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PGA Sizzle Reels Seminar - December 1st, 2012

Posted By Rembrandt Bell, Monday, January 7, 2013

The venue at CBS Radford was packed with record-breaking attendance for the PGA's 2012 seminar about producing "Sizzle Reels" (the trailers producers use to sell their reality shows).

Producer Dan Abrams moderated the event, which was a follow-up to his previous PGA panels on the topic held over the years (all similarly well received). This most recent seminar was the biggest yet.

Attendees were pleased when it began with screenings of several successful sizzle reels. Some were produced by established production companies and led to sales at cable networks. The others were made by independent producers and led to deals at production companies.

That was followed by a series of succinct panels. The first three were brief case studies where producers were interviewed about their respective sizzle reels. Brian Adler, James Gutierrez and Adam Reed discussed where they found their show ideas, how they actually produced their sizzle reels and then what happened after that to get their deals done.

The next panel focused on representation and negotiation. Agent Stewart Cavanagh and lawyer Rob Rader provided perspectives on dealmaking.

The seminar concluded with the final panel on development. It included network executives Christy Dees (Bravo) and Justin Lacob (SpikeTV) as well as production company executive Dana Olkkonen (Authentic).

Like any seminar with multiple experts there were plenty of diverse opinions. But there was a general consensus about the following bits of advice:

1) As always, be sure to lock-in your leverage. That means you need to have a solid contract binding you to the "talent" or you must own the recognized IP (intellectual property) upon which your show is based (e.g. a format for a hit series in another country). CAUTION: Simultaneous creation happens all the time in Hollywood and is especially common in reality TV (where there are fewer "moving parts" of the machine). Ideas are cheap and common. Execution is everything. Star Search didn't sue American Idol.

2) Research what the networks are actually airing and buying. If you're daring, you can attempt to be avant-garde, but never try to sell something that is years behind their current "brand." The only theoretical exception is if there has been a recent drop in ratings for that network and consequently there has been a changing of the guard. New executive leadership regularly wants to alter course, dump the previous regime's shows (especially those that have weak ratings) and pursue whatever works (even if that might conceivably be "older" formats). In any event, you're probably better off coming up with something at least somewhat new in order to distinguish yourself as a producer.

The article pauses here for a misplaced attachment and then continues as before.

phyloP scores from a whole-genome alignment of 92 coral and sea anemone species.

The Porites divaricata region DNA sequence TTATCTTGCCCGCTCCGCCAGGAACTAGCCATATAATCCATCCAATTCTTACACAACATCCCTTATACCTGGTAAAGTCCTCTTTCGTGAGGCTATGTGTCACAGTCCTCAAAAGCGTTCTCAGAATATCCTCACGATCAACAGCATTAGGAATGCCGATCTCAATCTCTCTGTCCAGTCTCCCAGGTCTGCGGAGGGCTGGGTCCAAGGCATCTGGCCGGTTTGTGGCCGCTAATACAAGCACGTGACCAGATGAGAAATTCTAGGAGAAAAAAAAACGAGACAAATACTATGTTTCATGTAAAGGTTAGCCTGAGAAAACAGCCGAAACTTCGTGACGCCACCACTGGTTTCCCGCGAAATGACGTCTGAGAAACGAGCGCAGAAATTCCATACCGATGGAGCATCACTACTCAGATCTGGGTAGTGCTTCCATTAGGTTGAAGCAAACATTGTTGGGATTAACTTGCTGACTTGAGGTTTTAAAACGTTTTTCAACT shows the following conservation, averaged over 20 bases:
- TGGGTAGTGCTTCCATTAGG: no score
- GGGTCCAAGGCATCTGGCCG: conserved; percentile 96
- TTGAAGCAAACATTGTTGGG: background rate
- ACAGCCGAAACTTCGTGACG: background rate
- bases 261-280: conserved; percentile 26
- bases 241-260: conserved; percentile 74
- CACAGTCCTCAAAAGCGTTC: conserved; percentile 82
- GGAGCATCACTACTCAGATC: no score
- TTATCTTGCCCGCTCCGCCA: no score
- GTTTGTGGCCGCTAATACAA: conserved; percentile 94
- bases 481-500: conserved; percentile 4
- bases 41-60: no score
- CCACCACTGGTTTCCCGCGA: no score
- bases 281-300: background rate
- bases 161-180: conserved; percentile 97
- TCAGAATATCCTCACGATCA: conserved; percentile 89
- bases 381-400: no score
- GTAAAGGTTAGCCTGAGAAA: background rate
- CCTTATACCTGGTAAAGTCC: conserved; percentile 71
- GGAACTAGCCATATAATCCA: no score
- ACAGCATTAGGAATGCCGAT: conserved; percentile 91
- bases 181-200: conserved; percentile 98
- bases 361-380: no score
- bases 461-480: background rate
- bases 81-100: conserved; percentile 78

3) Keep your sizzle reel as short as possible while still hooking the buyer. 2 to 3 minutes seems to be the sweet spot. 5 minutes is fine but any longer than that is probably a gamble not worth taking. Everyone knows of exceptions but the shorter it is the less there is for the naysayers to nitpick. If, after watching a short sizzle, buyers want to see a more fleshed-out version they can always commission a bigger sizzle (or, better yet, a pilot).

4) If you're an independent producer, focus on making a sizzle that excites a production company. A network is unlikely to buy from you directly unless you have a lot of experience as a showrunner, whereas production companies are always looking for new ideas and talent to develop. If you have a network in mind, then research which production companies produce shows for it and approach them with your finished sizzle.

5) When you're negotiating for your deal, be modest in your expectations. If you've never sold a reality show before don't expect to get rich. You'll be lucky to get 1.5% to 2.5% of the budget on your first show. That likely means $2k to $10k per episode for the life of the series (depending on the network). That might not seem like a lot of money but remember that's "passive income" meaning you just collect the checks and don't have to come in every day. If you actually provide services on the show (as Showrunner, SP, Director, etc.) then you should get compensated for that as well. And once you sell your first show, you enter a prestigious new category of producer. This means networks are much more likely to buy from you (so the odds upgrade from absurdly terrible to simply bad) and your financial upside is likely to increase significantly.

PGA Sizzle Reels Seminar - December 1st, 2012


Brian Adler: Co-Creator of "Growing Up Fast"


James Gutierrez: Executive Producer and co-creator of "Twisted Dixie"


Adam Reed: Executive Producer, ThinkFactory Media

Panel on Representation & Negotiation -

Stewart Cavanagh: Agent, Rebel Entertainment Partners

Rob Rader: Attorney, Partner at Schwarcz, Rimberg, Boyd, & Rader


Christy Dees: Director of Development at Bravo

Justin Lacob: Director of Original Series at SpikeTV

Dana Olkkonen: Director of Development at Authentic Entertainment

NOTE: If you want more information click on this link to be directed to Dan Abrams' 4-part article all about sizzle reels for the PGA.

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Tags:  seminar  sizzle reel 

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